The effect of consuming voluntarily fortified food and beverages on usual nutrient intakes in the Canadian population

  • Valerie Tarasuk Department of Nutritional Sciences, University of Toronto, Toronto, Canada
  • Didier Brassard Centre Nutrition, santé et société (NUTRISS), Institut sur la nutrition et les aliments fonctionnels (INAF), Université Laval, Québec, Canada
Keywords: voluntary fortification, dietary assessment, usual intakes, National Cancer Institute Method, Canada


Background: In Canada, regulatory changes have expanded marketing opportunities for voluntarily fortified products (VFPs), with micronutrient additions permitted at levels well in excess of human requirements.

Objective: To examine how the consumption of VFPs relates to usual nutrient intakes in the Canadian population.

Design: The 2015 Canadian Community Health Survey comprises single 24-h dietary intake recalls on a population-representative sample of 20,487 individuals aged 1 year and older, with second recalls on a subset of 7,608. The intake data included 15 food codes denoting VFP (e.g. energy drinks, fortified beverages, cereals, and bars). We assessed VFP consumption and estimated usual intake distributions for riboflavin, niacin, zinc, and vitamins A, B6, B12, and C for VFP consumers and non-consumers 14–50 years old (n = 8,442) using the National Cancer Institute method. We applied the ‘shrink and add’ method to estimate usual intakes among supplement users and assessed apparent benefits and risks by comparing usual intake distributions to EARs and ULs.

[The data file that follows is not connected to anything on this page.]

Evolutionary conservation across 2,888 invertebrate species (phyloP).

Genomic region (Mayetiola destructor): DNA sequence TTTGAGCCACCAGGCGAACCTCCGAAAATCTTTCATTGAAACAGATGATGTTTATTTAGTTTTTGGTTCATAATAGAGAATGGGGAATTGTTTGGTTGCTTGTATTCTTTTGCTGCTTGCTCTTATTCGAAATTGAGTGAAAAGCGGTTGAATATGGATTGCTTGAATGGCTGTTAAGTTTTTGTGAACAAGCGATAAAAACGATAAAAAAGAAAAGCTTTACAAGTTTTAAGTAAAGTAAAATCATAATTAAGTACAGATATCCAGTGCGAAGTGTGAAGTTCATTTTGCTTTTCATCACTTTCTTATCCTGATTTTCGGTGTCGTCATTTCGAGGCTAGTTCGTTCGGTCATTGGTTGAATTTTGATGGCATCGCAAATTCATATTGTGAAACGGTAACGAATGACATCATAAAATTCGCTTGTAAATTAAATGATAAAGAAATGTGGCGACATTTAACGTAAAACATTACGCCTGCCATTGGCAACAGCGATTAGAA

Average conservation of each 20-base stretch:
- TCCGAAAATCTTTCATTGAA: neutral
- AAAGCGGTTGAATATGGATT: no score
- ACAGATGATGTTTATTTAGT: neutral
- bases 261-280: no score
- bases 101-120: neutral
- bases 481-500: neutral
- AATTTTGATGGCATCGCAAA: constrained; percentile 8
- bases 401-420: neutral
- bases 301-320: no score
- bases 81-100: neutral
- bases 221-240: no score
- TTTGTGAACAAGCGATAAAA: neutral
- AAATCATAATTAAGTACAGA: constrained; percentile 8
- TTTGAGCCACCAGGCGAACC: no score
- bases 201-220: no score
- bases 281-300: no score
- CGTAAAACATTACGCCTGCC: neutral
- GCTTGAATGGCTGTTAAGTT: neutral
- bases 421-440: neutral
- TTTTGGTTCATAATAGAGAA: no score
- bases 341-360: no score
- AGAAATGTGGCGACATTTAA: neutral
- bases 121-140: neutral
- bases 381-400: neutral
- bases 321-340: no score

Results: Only 2.4% of the population reported any consumption of VFP on the first 24-h recall. VFP consumers were overrepresented in the upper quartile of population intake distributions for niacin, riboflavin, vitamin B6, vitamin B12, and zinc. The median usual intakes of VFP consumers were 24–111% higher than the median usual intakes of non-consumers, and VFP consumers had significantly lower prevalence of inadequacy for riboflavin and vitamins A, B6, B12, and C. Irrespective of VFP consumption, usual intake distributions reached the ULs for vitamin A and zinc with the addition of supplement intakes.

Discussion: Given the limited differentiation of VFP in this survey, we have likely underestimated nutrient exposure levels.

Conclusions: VFP consumption was associated with elevated usual nutrient intakes, but we found limited evidence that it protected consumers from nutrient inadequacies or propelled intakes above tolerable upper levels.


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How to Cite
Tarasuk V., & Brassard D. (2021). The effect of consuming voluntarily fortified food and beverages on usual nutrient intakes in the Canadian population. Food & Nutrition Research, 65.
Original Articles